Silk is one of many brands of soy milk commonly consumed by vegetarians, vegans and people who are lactose-intolerant. Although soy milk is packed with nutrients and is similar in nutrition content to cow’s milk, it may not be the right choice for everybody. The benefits of drinking soy milk often outweigh any potential drawbacks, however.
The caloric content of Silk soy milk varies by flavor, but soy milk is not a high-calorie beverage, which is useful when trying to achieve or maintain a healthy weight. A cup of plain, Silk soy milk contains just 100 calories. In comparison, a cup of plain Silk light soy milk provides just 70 calories, which is less than skim cow’s milk. If you choose vanilla- or chocolate-flavored Silk soy milk, you’ll get 129 and 141 calories, respectively, per cup.
Packed with protein, and often fortified with essential vitamins and minerals, plain Silk soy milk is a viable alternative to drinking cow’s milk. One portion, or 1 cup, of soy milk provides 7 grams of protein, 4 grams of fat and 8 grams of carbohydrates -- including 1 gram of dietary fiber. Unlike cow’s milk, the fat in soy milk is from heart-healthy, unsaturated fatty acids, and Silk soy milk is cholesterol-free. Plain Silk soy milk is also an excellent source of calcium, potassium, vitamin A, vitamin D and B vitamins. Some varieties of Silk soy milk are fortified with additional fiber or essential omega-3 fatty acids.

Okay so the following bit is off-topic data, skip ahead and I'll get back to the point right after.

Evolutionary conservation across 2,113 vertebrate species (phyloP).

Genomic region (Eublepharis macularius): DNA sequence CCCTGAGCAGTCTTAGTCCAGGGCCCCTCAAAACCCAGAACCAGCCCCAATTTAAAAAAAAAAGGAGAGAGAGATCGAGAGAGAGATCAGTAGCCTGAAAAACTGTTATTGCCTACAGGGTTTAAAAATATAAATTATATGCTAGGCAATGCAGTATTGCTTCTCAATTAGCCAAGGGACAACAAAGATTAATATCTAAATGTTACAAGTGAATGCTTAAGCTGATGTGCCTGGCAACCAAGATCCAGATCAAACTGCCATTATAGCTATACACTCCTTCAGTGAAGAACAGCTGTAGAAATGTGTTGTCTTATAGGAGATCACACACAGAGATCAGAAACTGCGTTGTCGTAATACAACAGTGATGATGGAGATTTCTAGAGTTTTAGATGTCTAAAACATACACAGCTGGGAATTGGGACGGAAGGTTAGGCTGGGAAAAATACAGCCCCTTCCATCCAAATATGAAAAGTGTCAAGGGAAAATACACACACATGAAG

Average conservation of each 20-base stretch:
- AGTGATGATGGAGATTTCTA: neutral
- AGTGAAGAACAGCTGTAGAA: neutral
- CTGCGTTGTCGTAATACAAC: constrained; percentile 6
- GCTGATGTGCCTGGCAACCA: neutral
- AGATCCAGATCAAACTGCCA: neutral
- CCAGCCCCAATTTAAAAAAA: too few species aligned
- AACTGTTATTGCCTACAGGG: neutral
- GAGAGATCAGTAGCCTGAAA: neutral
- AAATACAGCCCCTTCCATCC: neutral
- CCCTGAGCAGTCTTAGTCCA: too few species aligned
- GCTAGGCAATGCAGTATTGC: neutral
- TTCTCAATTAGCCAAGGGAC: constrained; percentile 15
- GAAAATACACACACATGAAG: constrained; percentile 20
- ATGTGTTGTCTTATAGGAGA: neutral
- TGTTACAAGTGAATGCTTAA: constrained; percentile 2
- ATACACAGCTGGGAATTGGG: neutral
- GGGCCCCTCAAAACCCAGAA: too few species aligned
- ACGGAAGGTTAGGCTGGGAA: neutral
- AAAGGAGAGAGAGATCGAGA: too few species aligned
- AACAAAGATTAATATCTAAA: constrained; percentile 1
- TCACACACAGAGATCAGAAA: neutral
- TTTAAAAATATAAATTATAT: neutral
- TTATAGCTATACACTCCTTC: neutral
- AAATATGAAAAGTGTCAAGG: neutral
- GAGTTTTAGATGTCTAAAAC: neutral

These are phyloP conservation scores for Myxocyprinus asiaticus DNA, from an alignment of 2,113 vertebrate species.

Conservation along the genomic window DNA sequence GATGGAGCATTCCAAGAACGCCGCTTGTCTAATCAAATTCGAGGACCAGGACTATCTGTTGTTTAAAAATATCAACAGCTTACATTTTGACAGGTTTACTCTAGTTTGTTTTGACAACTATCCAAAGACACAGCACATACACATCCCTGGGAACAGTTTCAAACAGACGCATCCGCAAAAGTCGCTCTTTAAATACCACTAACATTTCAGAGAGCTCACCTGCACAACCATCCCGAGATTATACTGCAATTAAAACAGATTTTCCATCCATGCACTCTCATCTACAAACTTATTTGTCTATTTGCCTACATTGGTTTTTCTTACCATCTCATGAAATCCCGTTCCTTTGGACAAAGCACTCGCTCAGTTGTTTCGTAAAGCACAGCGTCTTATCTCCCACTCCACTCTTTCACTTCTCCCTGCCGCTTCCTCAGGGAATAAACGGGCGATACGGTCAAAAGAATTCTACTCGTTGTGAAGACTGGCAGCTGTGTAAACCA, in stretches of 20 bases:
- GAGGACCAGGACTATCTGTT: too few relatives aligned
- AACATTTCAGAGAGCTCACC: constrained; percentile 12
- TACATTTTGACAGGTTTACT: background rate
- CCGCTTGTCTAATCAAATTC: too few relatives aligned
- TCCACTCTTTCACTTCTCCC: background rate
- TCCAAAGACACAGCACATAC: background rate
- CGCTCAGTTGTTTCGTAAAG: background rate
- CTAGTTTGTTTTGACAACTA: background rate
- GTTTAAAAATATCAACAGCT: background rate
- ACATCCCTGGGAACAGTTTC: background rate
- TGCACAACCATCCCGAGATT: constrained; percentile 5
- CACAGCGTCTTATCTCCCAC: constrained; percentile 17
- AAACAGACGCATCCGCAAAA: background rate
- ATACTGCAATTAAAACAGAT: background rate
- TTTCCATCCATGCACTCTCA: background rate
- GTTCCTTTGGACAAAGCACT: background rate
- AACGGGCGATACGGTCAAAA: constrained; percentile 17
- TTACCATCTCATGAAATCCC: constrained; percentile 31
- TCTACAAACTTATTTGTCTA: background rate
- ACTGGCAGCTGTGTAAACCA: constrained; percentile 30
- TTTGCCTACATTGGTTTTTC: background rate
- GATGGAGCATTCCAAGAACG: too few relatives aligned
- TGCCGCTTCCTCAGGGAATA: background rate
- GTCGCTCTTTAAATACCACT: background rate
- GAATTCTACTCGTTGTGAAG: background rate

Drinking soy milk regularly may provide you with some health benefits. Oregon State University reports that soy consumption may help reduce levels of low-density lipoprotein, the "bad" cholesterol, and may help stimulate bone formation. New York University Langone Medical Center also suggests that soy helps lower LDL cholesterol, may possibly be useful to help treat or prevent prostate cancer and could help reduce some symptoms of menopause, such as hot flashes.
Although soy is packed with nutrients and may provide you with several health benefits, not much is known about the long-term safety of consuming high amounts of soy, according to Oregon State University. NYU Langone Medical Center notes that isoflavones, which are compounds in soy, are similar to the female hormone estrogen. This means that large amounts of soy have the potential to alter menstrual cycles and sex hormones in women, stimulate breast cancer cells and increase a woman’s risk for developing uterine cancer.